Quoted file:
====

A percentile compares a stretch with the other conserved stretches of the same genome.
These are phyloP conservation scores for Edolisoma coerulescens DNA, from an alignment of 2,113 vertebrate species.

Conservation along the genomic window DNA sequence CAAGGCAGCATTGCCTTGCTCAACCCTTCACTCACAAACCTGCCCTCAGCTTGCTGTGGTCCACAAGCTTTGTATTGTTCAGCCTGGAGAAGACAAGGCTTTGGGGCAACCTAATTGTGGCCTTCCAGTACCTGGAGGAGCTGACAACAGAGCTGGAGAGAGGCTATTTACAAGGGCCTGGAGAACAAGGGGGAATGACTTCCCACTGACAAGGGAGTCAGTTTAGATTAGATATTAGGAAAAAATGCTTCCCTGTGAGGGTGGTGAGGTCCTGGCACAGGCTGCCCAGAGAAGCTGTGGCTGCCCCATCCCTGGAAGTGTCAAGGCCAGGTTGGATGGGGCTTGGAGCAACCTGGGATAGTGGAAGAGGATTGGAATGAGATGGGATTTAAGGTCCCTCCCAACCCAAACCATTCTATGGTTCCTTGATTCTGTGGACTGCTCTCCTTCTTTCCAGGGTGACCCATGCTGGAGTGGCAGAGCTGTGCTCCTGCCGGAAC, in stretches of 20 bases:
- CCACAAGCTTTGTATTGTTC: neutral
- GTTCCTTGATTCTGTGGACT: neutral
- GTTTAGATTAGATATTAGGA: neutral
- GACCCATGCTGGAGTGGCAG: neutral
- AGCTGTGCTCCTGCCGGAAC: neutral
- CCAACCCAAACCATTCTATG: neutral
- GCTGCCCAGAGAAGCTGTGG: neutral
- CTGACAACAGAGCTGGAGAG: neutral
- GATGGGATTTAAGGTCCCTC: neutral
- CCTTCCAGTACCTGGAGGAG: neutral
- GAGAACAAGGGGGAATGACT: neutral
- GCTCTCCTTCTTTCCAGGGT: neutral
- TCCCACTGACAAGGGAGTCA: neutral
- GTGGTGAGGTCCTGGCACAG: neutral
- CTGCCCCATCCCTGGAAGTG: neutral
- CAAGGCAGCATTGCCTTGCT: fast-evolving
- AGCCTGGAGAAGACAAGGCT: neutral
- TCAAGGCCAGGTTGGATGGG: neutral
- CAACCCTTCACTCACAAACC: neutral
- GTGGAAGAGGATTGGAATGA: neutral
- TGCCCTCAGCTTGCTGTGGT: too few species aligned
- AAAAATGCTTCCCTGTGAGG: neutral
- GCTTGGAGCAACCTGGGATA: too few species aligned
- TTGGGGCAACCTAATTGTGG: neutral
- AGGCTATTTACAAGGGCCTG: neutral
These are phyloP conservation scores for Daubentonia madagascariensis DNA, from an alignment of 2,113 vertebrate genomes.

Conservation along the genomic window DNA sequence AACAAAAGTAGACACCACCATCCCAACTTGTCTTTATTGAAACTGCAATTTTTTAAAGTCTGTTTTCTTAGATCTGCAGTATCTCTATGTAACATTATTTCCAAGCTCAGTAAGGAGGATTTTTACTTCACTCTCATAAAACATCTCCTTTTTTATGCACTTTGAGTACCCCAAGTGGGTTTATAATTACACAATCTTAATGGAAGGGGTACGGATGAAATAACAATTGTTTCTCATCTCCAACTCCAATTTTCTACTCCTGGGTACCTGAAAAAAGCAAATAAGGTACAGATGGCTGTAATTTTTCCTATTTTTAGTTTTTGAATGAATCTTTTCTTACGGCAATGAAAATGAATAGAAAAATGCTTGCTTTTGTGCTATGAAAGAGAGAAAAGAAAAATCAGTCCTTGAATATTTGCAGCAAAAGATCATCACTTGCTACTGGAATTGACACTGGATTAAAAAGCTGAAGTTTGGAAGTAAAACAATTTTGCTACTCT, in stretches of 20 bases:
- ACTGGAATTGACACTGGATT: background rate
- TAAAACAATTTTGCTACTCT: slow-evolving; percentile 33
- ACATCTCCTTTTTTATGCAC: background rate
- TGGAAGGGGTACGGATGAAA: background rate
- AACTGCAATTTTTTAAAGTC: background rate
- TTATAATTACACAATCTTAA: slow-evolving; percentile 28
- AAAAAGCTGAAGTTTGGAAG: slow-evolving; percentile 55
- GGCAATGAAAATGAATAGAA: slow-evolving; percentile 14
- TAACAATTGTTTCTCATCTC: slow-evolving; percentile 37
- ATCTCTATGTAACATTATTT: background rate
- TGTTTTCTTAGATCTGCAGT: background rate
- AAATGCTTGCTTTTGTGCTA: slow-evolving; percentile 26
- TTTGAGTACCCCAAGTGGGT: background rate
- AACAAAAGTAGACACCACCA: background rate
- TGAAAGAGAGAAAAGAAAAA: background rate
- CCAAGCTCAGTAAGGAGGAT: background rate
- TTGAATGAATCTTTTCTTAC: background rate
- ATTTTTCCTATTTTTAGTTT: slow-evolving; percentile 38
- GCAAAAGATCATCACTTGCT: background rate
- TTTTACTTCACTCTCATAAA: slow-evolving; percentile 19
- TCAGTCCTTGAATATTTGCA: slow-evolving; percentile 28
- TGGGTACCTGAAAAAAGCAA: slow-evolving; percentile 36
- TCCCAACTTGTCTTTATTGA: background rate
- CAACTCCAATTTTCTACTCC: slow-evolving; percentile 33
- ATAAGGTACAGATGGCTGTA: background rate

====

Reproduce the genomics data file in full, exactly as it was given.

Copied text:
A percentile compares a stretch with the other conserved stretches of the same genome.
These are phyloP conservation scores for Edolisoma coerulescens DNA, from an alignment of 2,113 vertebrate species.

Conservation along the genomic window DNA sequence CAAGGCAGCATTGCCTTGCTCAACCCTTCACTCACAAACCTGCCCTCAGCTTGCTGTGGTCCACAAGCTTTGTATTGTTCAGCCTGGAGAAGACAAGGCTTTGGGGCAACCTAATTGTGGCCTTCCAGTACCTGGAGGAGCTGACAACAGAGCTGGAGAGAGGCTATTTACAAGGGCCTGGAGAACAAGGGGGAATGACTTCCCACTGACAAGGGAGTCAGTTTAGATTAGATATTAGGAAAAAATGCTTCCCTGTGAGGGTGGTGAGGTCCTGGCACAGGCTGCCCAGAGAAGCTGTGGCTGCCCCATCCCTGGAAGTGTCAAGGCCAGGTTGGATGGGGCTTGGAGCAACCTGGGATAGTGGAAGAGGATTGGAATGAGATGGGATTTAAGGTCCCTCCCAACCCAAACCATTCTATGGTTCCTTGATTCTGTGGACTGCTCTCCTTCTTTCCAGGGTGACCCATGCTGGAGTGGCAGAGCTGTGCTCCTGCCGGAAC, in stretches of 20 bases:
- CCACAAGCTTTGTATTGTTC: neutral
- GTTCCTTGATTCTGTGGACT: neutral
- GTTTAGATTAGATATTAGGA: neutral
- GACCCATGCTGGAGTGGCAG: neutral
- AGCTGTGCTCCTGCCGGAAC: neutral
- CCAACCCAAACCATTCTATG: neutral
- GCTGCCCAGAGAAGCTGTGG: neutral
- CTGACAACAGAGCTGGAGAG: neutral
- GATGGGATTTAAGGTCCCTC: neutral
- CCTTCCAGTACCTGGAGGAG: neutral
- GAGAACAAGGGGGAATGACT: neutral
- GCTCTCCTTCTTTCCAGGGT: neutral
- TCCCACTGACAAGGGAGTCA: neutral
- GTGGTGAGGTCCTGGCACAG: neutral
- CTGCCCCATCCCTGGAAGTG: neutral
- CAAGGCAGCATTGCCTTGCT: fast-evolving
- AGCCTGGAGAAGACAAGGCT: neutral
- TCAAGGCCAGGTTGGATGGG: neutral
- CAACCCTTCACTCACAAACC: neutral
- GTGGAAGAGGATTGGAATGA: neutral
- TGCCCTCAGCTTGCTGTGGT: too few species aligned
- AAAAATGCTTCCCTGTGAGG: neutral
- GCTTGGAGCAACCTGGGATA: too few species aligned
- TTGGGGCAACCTAATTGTGG: neutral
- AGGCTATTTACAAGGGCCTG: neutral
These are phyloP conservation scores for Daubentonia madagascariensis DNA, from an alignment of 2,113 vertebrate genomes.

Conservation along the genomic window DNA sequence AACAAAAGTAGACACCACCATCCCAACTTGTCTTTATTGAAACTGCAATTTTTTAAAGTCTGTTTTCTTAGATCTGCAGTATCTCTATGTAACATTATTTCCAAGCTCAGTAAGGAGGATTTTTACTTCACTCTCATAAAACATCTCCTTTTTTATGCACTTTGAGTACCCCAAGTGGGTTTATAATTACACAATCTTAATGGAAGGGGTACGGATGAAATAACAATTGTTTCTCATCTCCAACTCCAATTTTCTACTCCTGGGTACCTGAAAAAAGCAAATAAGGTACAGATGGCTGTAATTTTTCCTATTTTTAGTTTTTGAATGAATCTTTTCTTACGGCAATGAAAATGAATAGAAAAATGCTTGCTTTTGTGCTATGAAAGAGAGAAAAGAAAAATCAGTCCTTGAATATTTGCAGCAAAAGATCATCACTTGCTACTGGAATTGACACTGGATTAAAAAGCTGAAGTTTGGAAGTAAAACAATTTTGCTACTCT, in stretches of 20 bases:
- ACTGGAATTGACACTGGATT: background rate
- TAAAACAATTTTGCTACTCT: slow-evolving; percentile 33
- ACATCTCCTTTTTTATGCAC: background rate
- TGGAAGGGGTACGGATGAAA: background rate
- AACTGCAATTTTTTAAAGTC: background rate
- TTATAATTACACAATCTTAA: slow-evolving; percentile 28
- AAAAAGCTGAAGTTTGGAAG: slow-evolving; percentile 55
- GGCAATGAAAATGAATAGAA: slow-evolving; percentile 14
- TAACAATTGTTTCTCATCTC: slow-evolving; percentile 37
- ATCTCTATGTAACATTATTT: background rate
- TGTTTTCTTAGATCTGCAGT: background rate
- AAATGCTTGCTTTTGTGCTA: slow-evolving; percentile 26
- TTTGAGTACCCCAAGTGGGT: background rate
- AACAAAAGTAGACACCACCA: background rate
- TGAAAGAGAGAAAAGAAAAA: background rate
- CCAAGCTCAGTAAGGAGGAT: background rate
- TTGAATGAATCTTTTCTTAC: background rate
- ATTTTTCCTATTTTTAGTTT: slow-evolving; percentile 38
- GCAAAAGATCATCACTTGCT: background rate
- TTTTACTTCACTCTCATAAA: slow-evolving; percentile 19
- TCAGTCCTTGAATATTTGCA: slow-evolving; percentile 28
- TGGGTACCTGAAAAAAGCAA: slow-evolving; percentile 36
- TCCCAACTTGTCTTTATTGA: background rate
- CAACTCCAATTTTCTACTCC: slow-evolving; percentile 33
- ATAAGGTACAGATGGCTGTA: background rate